The manual transmission has endured more than a century of attempts to replace it, but with Hyundai’s recent innovation, things are really getting interesting. The Korean brand’s upcoming intelligent Manual Transmission (iMT), which features a row-it-yourself gear selector but no clutch pedal, will debut with India’s Venue crossover SUV, replacing the traditional pedal with an automated hydraulic clutch release system that takes away most of the burden of working a manual transmission in daily traffic.
Read the full article on Hagerty.com:
This new manual will be even safer once they offer it in paddle shifters. [couldn't resist]
Intriguing oddball development. Not sure if "saves your knees" is enough for North America for it to be relevant? I'd be interested in someone attempting an unbiased pro/con of this vs. other shifter interface + transmission type options (i.e., who best gets use out of minimal gear automatic dial shifter vs 6 speed manual with stick and clutch pedal, etc. --there is a lot of conventional combos out there now without even going to obsolete 3 on the tree and such).
We kind of already know that the daily commuter grind is the reason most vehicles are not of the manual/stick/clutch pedal persuasion?
Based on the limited information in the article, it points toward the same set-up that been in use for years now in the Smart cars. An automated clutch, manual.
I'm sorry but I just have to talk about the elephant in the room. When did people get so soft? Everything I have driven that has been produced with the hydraulic throwout bearing, or a diaphragm clutch, or both, i.e. meaning modern manual transmissions is anything BUT hard to drive. When I compare that to the clutches of yesteryear that were designed to take the punishment of the higher horsepower of the street machines of yesteryear, they are feather light as far as pedal pressure is concerned. This is coming from a guy who jumped around on stages playing metal in his younger years, carried his own equipment after, and for fun played football. Meaning my knees aren't the greatest.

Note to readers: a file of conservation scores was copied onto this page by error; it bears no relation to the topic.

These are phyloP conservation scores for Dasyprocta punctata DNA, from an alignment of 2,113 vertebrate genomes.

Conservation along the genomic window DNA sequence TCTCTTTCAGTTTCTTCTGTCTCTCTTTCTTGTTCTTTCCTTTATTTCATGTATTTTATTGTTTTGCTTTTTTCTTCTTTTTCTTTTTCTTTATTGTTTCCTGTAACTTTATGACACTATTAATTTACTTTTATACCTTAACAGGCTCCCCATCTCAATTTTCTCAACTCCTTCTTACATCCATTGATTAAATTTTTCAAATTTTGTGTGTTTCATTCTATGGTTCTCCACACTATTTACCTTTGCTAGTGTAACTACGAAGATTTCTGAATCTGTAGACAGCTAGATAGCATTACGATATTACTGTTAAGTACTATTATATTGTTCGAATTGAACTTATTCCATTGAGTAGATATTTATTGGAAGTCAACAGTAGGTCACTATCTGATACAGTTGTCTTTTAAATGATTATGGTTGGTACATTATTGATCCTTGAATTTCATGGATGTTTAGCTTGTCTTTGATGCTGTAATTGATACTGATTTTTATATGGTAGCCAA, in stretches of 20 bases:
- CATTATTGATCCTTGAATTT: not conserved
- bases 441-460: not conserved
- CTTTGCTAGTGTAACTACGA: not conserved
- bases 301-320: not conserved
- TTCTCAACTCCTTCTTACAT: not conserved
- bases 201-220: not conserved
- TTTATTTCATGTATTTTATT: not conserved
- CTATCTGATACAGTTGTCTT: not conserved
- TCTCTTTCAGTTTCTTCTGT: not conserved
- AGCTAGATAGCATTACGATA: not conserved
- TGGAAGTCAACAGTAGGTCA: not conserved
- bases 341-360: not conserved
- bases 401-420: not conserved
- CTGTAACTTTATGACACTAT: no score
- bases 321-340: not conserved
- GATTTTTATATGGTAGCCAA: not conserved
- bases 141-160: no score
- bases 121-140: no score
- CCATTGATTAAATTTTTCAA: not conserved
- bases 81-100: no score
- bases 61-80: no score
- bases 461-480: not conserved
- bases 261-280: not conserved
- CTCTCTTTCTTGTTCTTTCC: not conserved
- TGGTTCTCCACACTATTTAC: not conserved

To address the complaints about commuting with a manual. If that's the case, then why buy one in the first place? Your commute is your commute. Surely you would understand that stop and go requires using your left foot on a manual transmission when you are thinking about said purchase.
I probably wouldn't see the appeal until I get to somewhere around 90. My knees may FINALLY be bad enough to not want a clutch with my manual transmission. Then again, maybe not.